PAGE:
The uncle of a four-year-old boy who was mauled to death by a pit-bull in Liverpool has admitted breeding and owning a dangerous dog.
Christian Foulkes, 21, of Ash Grove, Wavertree, pleaded guilty to three counts under the Dangerous Dogs Act at Liverpool Magistrates' Court.
John Paul Massey suffered fatal injuries when he was savaged by the family pet in Wavertree last November.
The judge warned Foulkes faced jail for his "extremely serious" convictions.
Foulkes was released on unconditional bail and will be sentenced on 1 June.
He pleaded guilty to two counts of possessing a dangerous dog and one count of breeding a dangerous dog.
A further count of giving a dangerous dog as a gift was withdrawn by the prosecution.
John Paul was savaged by the pet, called Uno, while he was being looked after by his grandmother at her home in Ash Grove, Wavertree, in the early hours of 30 November.
Joanne Parsons, prosecuting, said the boy had woken up at around midnight and said he was hungry so his grandmother, Helen Foulkes, went to get him a packet of crisps.
Ms Parsons said: "By the time she returned John Paul was already back asleep so she opened the crisps to give them to the dog.
"As she did, Uno pounced at John Paul. She tried to force the dog off her grandson and was attacked herself as a result."
Ms Parsons described Uno as a powerful dog and said police had to distract the animal before paramedics were able to enter the house and treat them.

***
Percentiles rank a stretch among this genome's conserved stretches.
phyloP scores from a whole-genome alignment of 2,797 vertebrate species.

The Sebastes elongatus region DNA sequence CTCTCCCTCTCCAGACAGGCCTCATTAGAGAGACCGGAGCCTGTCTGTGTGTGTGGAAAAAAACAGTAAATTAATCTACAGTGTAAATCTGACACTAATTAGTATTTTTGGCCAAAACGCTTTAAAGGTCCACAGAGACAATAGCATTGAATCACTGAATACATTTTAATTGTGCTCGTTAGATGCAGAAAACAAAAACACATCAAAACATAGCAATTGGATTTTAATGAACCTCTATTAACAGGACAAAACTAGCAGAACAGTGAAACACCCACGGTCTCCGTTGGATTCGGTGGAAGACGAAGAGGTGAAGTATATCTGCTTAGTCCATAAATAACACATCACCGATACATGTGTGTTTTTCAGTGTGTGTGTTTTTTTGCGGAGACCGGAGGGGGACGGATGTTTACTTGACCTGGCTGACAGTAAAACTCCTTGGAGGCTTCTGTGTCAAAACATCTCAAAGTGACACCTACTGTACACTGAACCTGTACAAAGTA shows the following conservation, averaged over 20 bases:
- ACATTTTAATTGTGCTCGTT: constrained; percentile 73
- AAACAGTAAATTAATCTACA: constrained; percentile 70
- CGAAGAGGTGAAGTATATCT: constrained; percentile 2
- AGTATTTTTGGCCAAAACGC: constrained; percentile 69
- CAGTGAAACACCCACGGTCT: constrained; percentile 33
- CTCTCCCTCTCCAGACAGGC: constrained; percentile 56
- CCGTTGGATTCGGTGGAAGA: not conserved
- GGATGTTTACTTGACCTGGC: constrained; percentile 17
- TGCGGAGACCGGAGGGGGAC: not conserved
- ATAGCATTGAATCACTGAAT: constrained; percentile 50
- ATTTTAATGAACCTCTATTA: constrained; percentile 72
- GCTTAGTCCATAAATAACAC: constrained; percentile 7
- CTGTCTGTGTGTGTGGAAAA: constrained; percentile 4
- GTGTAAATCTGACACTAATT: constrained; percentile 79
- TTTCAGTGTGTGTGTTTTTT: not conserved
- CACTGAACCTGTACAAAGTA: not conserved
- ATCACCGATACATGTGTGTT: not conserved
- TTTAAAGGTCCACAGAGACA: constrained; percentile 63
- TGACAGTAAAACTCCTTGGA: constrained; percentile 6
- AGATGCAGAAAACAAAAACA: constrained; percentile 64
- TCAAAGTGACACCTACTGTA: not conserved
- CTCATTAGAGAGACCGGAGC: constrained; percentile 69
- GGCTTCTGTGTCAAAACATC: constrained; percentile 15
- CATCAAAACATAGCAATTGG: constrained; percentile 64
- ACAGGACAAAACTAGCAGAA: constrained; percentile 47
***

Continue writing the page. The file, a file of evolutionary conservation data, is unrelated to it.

Despite their efforts to save him, John Paul died shortly after the attack. The dog was killed by police marksmen, who shot it twice in the garden.
Ms Parsons said Foulkes was "utterly devastated" by the death of his nephew.
He was supported in court by John Paul's mother, Angela McGlynn.
Mark Ellis, defending, said Foulkes wanted to thank the police and the CPS for their "sensitive" handling of the case.
The 21-year-old had recently joined the Army and was away training when the dog attacked his nephew.
Foulkes also admitted owning a pit-bull bitch, named Lita, which was being looked after by the little boy's father.
The dog was pregnant with 11 pups, sired by Uno, when she died after being knocked down by a car shortly after John Paul was killed.
Ms Parsons told the court it was not Lita's first litter of puppies but added: "Mr Foulkes maintains the dogs were kept as family pets and not bred for fighting or commercial gain.
"There is no evidence on either dog of their use for fighting."
A third dog, named Lucky, had also been kept by Foulkes but was killed by the other two, the prosecutor said. not that lucky, then
Following John Paul's death, it emerged that Merseyside Police did not take action after receiving an earlier report of dog breeding taking place at Mrs Foulkes' home.
The Independent Police Complaints Commission is currently investigating the force.
Christian Foulkes was originally arrested on suspicion of manslaughter but was not charged with the offence.